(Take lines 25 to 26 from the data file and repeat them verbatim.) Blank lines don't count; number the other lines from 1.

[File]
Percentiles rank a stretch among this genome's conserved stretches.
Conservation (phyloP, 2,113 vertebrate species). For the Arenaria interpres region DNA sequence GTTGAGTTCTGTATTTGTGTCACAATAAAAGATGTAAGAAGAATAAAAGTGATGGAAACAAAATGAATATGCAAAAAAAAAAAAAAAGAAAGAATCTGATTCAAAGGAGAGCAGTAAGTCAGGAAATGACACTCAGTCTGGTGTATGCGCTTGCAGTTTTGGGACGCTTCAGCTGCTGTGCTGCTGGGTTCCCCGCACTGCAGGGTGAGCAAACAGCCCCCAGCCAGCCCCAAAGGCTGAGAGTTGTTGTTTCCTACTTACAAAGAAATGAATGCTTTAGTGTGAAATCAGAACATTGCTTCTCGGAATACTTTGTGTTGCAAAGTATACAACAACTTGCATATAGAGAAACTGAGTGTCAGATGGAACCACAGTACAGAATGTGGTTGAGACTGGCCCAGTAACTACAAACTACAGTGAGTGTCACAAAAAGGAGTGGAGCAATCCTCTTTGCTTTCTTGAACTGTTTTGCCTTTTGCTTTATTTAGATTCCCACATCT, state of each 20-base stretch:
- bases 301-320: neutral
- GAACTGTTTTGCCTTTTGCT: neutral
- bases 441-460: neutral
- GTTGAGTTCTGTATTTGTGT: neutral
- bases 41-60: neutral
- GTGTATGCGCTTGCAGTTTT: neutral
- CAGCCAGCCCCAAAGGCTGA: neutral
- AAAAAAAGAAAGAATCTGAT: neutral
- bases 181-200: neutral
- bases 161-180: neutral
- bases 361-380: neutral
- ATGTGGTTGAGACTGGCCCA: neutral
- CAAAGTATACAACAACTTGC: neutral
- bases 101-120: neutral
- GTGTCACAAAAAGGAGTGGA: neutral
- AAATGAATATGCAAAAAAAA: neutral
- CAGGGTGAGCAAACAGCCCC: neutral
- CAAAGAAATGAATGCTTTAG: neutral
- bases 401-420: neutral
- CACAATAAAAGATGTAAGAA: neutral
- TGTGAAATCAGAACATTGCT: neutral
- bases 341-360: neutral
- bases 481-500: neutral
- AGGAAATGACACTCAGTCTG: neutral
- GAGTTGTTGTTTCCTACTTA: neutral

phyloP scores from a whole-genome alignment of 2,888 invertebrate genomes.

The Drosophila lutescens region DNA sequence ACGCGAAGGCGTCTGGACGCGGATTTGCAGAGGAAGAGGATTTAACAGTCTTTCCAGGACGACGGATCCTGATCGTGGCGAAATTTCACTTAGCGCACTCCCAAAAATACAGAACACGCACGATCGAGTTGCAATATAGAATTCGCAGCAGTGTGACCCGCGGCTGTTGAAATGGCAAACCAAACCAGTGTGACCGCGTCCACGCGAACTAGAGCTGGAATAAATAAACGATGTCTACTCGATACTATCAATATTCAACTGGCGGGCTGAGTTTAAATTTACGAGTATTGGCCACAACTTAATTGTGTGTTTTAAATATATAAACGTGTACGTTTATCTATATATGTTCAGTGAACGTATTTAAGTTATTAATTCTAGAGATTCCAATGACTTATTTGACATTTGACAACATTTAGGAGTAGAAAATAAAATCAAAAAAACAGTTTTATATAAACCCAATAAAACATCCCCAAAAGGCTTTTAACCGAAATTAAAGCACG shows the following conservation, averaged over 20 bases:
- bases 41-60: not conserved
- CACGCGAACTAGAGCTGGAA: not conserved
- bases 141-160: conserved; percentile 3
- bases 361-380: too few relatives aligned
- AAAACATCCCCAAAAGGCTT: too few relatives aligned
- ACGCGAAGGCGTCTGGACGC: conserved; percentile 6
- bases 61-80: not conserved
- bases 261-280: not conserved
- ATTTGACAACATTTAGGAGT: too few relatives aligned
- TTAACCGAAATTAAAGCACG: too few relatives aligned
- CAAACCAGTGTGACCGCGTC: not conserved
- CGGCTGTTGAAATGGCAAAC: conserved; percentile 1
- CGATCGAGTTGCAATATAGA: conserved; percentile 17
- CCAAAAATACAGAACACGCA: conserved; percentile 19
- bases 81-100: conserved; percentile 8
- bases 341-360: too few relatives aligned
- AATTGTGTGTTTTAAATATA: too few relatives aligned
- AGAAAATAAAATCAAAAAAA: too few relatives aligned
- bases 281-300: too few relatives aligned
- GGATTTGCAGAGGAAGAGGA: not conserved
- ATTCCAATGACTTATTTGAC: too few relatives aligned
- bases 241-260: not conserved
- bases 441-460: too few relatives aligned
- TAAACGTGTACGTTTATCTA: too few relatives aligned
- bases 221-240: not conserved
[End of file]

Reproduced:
- bases 481-500: neutral
- AGGAAATGACACTCAGTCTG: neutral